Quote:Exhibit A: Piyush, which is just an unfortunate name to give a child in this country. Up there with Shital and Ashit, both of which are perfectly good names in India but terrible here. It would have been one thing if Jindal grew up on, say, the Osho ashram in Oregon. But the man grew up in Louisiana, circa 70s and 80s, where I'm guessing India and all things Indian were very far away, at best. Can you blame him for going with Bobby?
Harriet Coker, Haley's seventh-grade teacher at the Richard Carroll Middle School in Bamberg, was one of the attendees.

She said Haley was a wonderful student and enterprising child then.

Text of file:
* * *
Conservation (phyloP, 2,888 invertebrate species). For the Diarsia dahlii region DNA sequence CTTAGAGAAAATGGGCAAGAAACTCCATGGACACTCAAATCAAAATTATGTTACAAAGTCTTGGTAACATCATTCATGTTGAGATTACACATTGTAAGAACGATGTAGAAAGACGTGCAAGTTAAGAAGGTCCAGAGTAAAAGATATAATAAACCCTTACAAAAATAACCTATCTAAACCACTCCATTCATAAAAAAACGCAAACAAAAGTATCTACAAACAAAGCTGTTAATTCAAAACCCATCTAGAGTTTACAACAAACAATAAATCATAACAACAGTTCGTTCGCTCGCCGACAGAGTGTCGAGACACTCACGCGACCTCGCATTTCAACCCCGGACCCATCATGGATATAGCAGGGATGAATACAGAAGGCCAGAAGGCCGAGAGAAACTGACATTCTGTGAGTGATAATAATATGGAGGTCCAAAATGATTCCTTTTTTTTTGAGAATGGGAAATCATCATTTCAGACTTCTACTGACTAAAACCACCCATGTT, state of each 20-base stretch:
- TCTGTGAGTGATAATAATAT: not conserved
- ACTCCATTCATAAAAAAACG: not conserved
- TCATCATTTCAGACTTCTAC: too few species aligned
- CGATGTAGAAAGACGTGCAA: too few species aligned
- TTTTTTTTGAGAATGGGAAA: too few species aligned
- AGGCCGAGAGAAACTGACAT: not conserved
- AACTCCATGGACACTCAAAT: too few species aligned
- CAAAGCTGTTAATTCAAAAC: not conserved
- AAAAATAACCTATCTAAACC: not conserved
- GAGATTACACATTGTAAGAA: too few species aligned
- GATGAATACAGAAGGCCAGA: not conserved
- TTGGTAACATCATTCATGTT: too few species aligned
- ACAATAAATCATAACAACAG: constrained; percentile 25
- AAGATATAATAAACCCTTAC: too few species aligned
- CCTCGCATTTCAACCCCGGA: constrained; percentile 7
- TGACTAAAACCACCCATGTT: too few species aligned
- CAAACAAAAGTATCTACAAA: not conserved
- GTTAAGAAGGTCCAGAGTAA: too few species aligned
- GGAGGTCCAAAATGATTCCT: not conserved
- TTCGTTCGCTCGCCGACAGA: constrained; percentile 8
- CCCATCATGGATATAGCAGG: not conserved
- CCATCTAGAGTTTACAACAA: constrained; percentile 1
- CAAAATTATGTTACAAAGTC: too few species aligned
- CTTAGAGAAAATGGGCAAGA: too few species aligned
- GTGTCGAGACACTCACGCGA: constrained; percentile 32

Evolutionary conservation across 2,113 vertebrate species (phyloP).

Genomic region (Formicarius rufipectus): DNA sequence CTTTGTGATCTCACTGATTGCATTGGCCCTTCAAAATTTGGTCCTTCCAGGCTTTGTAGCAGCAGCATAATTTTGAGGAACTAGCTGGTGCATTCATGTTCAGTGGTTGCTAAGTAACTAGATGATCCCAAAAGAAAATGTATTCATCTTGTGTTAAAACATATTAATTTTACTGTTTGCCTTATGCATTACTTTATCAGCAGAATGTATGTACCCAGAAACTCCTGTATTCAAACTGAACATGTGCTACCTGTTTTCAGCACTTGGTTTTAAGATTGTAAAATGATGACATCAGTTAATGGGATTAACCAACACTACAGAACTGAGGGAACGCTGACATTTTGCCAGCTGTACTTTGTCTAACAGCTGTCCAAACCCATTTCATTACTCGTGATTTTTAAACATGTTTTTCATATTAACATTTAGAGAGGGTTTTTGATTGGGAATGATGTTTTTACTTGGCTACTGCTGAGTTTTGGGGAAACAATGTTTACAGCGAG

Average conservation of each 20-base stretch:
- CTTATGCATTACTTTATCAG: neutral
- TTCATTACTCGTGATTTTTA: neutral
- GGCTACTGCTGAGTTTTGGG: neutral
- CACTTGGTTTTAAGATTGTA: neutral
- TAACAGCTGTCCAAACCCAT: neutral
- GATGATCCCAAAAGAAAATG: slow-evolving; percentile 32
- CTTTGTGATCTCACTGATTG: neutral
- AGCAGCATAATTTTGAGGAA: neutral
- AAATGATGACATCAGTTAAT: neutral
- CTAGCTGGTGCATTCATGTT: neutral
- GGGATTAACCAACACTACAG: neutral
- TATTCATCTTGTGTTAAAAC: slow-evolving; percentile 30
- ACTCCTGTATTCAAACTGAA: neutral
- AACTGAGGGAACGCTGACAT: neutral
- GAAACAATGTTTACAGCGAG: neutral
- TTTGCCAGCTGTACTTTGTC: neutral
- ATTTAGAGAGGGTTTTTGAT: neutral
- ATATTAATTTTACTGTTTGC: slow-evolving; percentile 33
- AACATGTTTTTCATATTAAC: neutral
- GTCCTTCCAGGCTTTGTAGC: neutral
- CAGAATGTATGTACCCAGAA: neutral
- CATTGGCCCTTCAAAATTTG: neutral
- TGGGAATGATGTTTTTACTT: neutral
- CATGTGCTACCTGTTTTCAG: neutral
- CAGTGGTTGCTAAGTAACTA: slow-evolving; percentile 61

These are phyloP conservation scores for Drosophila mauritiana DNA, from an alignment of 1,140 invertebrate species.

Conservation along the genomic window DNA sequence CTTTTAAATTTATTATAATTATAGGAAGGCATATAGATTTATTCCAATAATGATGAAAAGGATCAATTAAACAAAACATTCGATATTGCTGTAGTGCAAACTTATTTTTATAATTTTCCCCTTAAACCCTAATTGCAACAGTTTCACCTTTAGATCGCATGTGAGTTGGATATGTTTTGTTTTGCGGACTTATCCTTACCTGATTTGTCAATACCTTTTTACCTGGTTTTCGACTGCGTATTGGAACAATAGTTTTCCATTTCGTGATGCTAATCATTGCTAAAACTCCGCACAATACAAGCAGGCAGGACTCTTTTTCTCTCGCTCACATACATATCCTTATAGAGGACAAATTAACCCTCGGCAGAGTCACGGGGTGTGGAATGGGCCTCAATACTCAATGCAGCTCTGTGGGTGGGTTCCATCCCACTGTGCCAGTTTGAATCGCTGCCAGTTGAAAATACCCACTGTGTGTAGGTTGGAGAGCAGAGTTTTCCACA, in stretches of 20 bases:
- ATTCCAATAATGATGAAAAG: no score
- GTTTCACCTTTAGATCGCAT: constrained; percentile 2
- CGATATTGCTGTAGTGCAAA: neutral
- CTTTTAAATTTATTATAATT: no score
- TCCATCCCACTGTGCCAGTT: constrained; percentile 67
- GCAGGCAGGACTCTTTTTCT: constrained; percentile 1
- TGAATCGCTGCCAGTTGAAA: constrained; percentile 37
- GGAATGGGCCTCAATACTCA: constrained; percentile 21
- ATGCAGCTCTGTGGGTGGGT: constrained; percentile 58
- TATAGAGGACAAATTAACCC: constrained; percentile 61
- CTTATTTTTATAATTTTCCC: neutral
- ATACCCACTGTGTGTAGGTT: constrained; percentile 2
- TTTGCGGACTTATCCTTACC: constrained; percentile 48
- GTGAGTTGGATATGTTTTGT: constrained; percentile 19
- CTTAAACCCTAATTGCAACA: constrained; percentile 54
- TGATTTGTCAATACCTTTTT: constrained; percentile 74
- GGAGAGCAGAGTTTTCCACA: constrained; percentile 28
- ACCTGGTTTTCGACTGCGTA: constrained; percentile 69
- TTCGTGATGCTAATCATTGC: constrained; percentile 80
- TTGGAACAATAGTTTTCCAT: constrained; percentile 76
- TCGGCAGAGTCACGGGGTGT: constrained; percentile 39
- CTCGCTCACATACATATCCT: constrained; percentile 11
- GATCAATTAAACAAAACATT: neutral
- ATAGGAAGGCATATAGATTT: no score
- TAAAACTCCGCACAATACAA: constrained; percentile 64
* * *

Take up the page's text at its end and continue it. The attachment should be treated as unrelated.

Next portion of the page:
"She was always Nikki. It is part of her name at that time also. Some people made issues about her name and religion. She converted not for any political reason, it was done after the marriage," she said.

Coker agreed that if she remained in the Sikh religion it would have been tougher to get elected as the state is very conservative.

She has no doubt about her chances to win in November. "Haley will be an outstanding Governor too," she said.

The state elected Democrats as late as in 1998. But people are upset with President Obama's [ Images ] policies and they find that what is being said and what is being done are different, she said.

Prof Ajit Randhawa-- from Amritsar [ Images ] -- said he is not upset that Haley and also her elder brother, who was a major in the US Army, converted to Christianity.

Forum Jump:

Users browsing this thread: 1 Guest(s)